This is my personal statement regarding the formation and organization of the supposed “National Bloggers Association.” This is not the formal statement or position of the Mindanao New Media Group nor of the Davao Bloggers Group.
About a week ago, I was informed of the existence of a “Bloggers’ Manifesto” that was forwarded to a selected group of bloggers. After asking around, I was forwarded the manifesto which was tagged as “Not for circulation.” After the manifesto, there was a solicitation for feedback. The manifesto was forwarded to bloggers by Tonyo Cruz. In the email, there was no mention of who the authors of the draft manifesto are and who the convenors of the National Bloggers Association are.
Since it was supposedly a manifesto supporting the formation of a “National Bloggers Association,” I immediately consulted the officers of several bloggers’ groups in Visayas and Mindanao. I consulted them the same day I was forwarded a copy of the manifesto. That was March 2. Of the twenty persons I consulted, only 2 of them have received a copy of the manifesto.
Among those who didn’t receive a copy of the manifesto are:
- Marie Claire Bretaña Ponsaran, President of Iloilo Bloggers,
- Junelle Caravana, Vice President of Iloilo Bloggers,
- Leah Valle, President of Davao Bloggers,
- Andrew dela Serna, Finance Officer of Davao Bloggers,
- Dulce Lada, Marketing and PR Officer of Davao Bloggers,
- Ryann Elumba, Coordinator of Zamboanga Bloggers,
- Bonzenti Panganiban, Jr., Core Group Member of Bukidnon Bloggers,
- Orman Manansala, Organizer of Soccsksargen Bloggers
- Edu Ragpala, President of CDO Bloggers, and
- Ria Jose (this blogger), Immediate Past President of Davao Bloggers and Founder of Mindanao New Media.
Among other issues concerning the manifesto and the association, one that irked me most was the non-inclusion of Visayas and Mindanao bloggers in the formulation of the manifesto and the “National” Bloggers Association. If the intention of unifying bloggers from all over the country through a “National” organization, then the consultation of Visayas and Mindanao bloggers should have been done even before the manifesto was drafted.
It is a known fact that there are already numerous blogger groups in Visayas and Mindanao that have been successful in organizing the bloggers in their respective areas. The goals of each group may not be the same as the other groups, but these groups recognize each other as the key blogger groups in their respective areas. These groups interact with local and national government units, companies, other organizations, as well as other blogger groups. These groups might not be a representative of all bloggers in their areas, but for all intents and purposes, these groups and their officers and leaders are the recognized key blogger personalities in their areas.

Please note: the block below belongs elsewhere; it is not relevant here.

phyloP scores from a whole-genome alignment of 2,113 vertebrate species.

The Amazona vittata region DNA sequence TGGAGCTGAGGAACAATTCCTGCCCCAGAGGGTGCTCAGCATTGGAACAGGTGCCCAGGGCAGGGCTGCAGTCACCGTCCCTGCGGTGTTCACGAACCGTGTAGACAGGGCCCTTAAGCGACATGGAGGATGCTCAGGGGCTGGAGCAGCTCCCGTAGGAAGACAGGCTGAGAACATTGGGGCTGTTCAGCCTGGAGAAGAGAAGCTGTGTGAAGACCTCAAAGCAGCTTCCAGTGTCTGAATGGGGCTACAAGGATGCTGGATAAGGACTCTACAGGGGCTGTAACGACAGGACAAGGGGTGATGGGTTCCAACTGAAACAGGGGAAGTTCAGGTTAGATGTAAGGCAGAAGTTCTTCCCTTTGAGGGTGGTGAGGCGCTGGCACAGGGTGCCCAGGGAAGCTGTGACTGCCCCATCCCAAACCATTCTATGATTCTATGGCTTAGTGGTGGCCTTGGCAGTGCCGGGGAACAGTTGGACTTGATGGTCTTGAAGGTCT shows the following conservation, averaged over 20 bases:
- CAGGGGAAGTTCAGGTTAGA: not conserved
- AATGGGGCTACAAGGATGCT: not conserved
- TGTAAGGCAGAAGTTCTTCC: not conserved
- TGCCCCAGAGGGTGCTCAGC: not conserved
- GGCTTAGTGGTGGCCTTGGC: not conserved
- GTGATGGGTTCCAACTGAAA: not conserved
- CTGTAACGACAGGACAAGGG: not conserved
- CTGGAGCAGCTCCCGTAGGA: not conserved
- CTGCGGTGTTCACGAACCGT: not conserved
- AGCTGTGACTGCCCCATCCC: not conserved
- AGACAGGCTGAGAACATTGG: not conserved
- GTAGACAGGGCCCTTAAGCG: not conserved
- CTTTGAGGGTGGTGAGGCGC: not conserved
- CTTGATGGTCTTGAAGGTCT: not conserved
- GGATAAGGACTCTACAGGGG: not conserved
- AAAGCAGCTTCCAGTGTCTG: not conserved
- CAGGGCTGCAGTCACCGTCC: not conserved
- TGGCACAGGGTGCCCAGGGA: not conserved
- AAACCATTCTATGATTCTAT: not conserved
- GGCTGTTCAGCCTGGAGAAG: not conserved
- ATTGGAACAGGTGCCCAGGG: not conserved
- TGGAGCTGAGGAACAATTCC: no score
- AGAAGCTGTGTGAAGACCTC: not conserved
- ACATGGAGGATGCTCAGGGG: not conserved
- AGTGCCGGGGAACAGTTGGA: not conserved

Of the 20 bloggers I consulted on March 2, at least 15 are elected officers of their respective blogger groups. The rest are the informal organizers and leaders of blogger events and projects in their areas. To have only 2 out of these twenty receive the bloggers’ manifesto is an insult to bloggers from Visayas and Mindanao.
To be more specific none of the bloggers from Mindanao, 16 of them, received any copies of the manifesto. After I had informed them of the existence of such manifesto, 2 bloggers from Mindanao received copies, including Ragpala. None of the 6 bloggers from Davao that I consulted received a copy of the manifesto.
Of those from Visayas and Mindanao who received the manifesto, two have been invited to meet up with the author of the manifesto.
Among other issues and concerns regarding the manifesto and the “National” Bloggers Association, the one that really irks me most is how the convenors/organizers/authors failed to consult even one representative from Visayas and Mindanao. Why not form a Metro Manila Bloggers Group or a Luzon Bloggers Association if the opinion and voice of Visayas and Mindanao doesn’t matter much to you?
If they are sincere in unifying bloggers from all over the Philippines, then why haven’t they approached and asked for the opinion and input of bloggers from Visayas and Mindanao? Bloggers who, needless to say, have been successful in forming their own groups. The manifesto states:
We draw inspiration from and ask the participation of the city-wide, provincial, regional and island-wide associations, summits and conventions initiated by bloggers across the country.
Then why are you excluding these established groups, summits, and conventions in the drafting of the manifesto? Only four out of ten existing groups from Visayas and Mindanao have been forwarded the manifesto, and only two have been invited to meet up with the author. And none were consulted before the manifesto was drafted.
How can it be national when Visayas and Mindanao’s are seemingly treated as mere sounding boards rather than valuable contributors to the process? How can it prosper on a national level when the most successful organizations haven’t even been consulted or included?
Undeniably, Davao Bloggers has been one of the more active blogging groups in the country with the group and its members organizing local and national blogging events and projects since 2007. And yet, none of its legitimate officers and representatives were contacted, consulted, or even forwarded the manifesto.
If the intention is to unify bloggers from the entire country, then the convenors of this association and the authors of the draft manifesto are showing their sincerity poorly.